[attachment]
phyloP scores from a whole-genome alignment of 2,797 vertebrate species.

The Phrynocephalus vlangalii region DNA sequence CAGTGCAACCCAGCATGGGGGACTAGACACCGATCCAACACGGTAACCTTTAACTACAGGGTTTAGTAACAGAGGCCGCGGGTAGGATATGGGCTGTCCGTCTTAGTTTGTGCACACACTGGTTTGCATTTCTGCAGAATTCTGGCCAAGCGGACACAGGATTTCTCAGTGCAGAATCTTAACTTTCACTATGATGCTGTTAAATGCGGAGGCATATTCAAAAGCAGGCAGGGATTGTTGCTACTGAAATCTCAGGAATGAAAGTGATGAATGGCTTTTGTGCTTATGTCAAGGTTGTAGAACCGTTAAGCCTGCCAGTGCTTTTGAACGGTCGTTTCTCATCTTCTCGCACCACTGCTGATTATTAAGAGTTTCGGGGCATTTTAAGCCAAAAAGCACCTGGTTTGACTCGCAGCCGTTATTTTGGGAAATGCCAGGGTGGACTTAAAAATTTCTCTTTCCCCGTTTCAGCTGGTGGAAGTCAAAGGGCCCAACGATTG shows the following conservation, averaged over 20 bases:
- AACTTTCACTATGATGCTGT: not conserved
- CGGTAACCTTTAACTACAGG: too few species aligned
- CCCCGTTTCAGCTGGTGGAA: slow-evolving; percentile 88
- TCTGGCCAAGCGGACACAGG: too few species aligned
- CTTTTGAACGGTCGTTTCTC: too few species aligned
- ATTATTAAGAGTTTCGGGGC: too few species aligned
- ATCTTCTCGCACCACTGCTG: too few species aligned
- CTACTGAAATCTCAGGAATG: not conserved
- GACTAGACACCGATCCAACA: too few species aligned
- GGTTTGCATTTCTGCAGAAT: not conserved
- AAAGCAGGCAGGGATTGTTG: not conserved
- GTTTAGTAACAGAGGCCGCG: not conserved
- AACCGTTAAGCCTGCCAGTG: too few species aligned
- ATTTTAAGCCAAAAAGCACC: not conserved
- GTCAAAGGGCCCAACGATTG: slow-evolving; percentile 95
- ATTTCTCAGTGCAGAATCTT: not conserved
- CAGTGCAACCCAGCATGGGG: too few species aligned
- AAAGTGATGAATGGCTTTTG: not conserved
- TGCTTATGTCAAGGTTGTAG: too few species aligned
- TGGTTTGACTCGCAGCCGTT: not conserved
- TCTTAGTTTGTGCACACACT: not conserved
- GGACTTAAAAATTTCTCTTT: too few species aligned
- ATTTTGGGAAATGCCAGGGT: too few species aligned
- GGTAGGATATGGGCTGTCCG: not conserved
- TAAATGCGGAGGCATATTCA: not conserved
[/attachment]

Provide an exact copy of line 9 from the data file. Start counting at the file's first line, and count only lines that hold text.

- ATCTTCTCGCACCACTGCTG: too few species aligned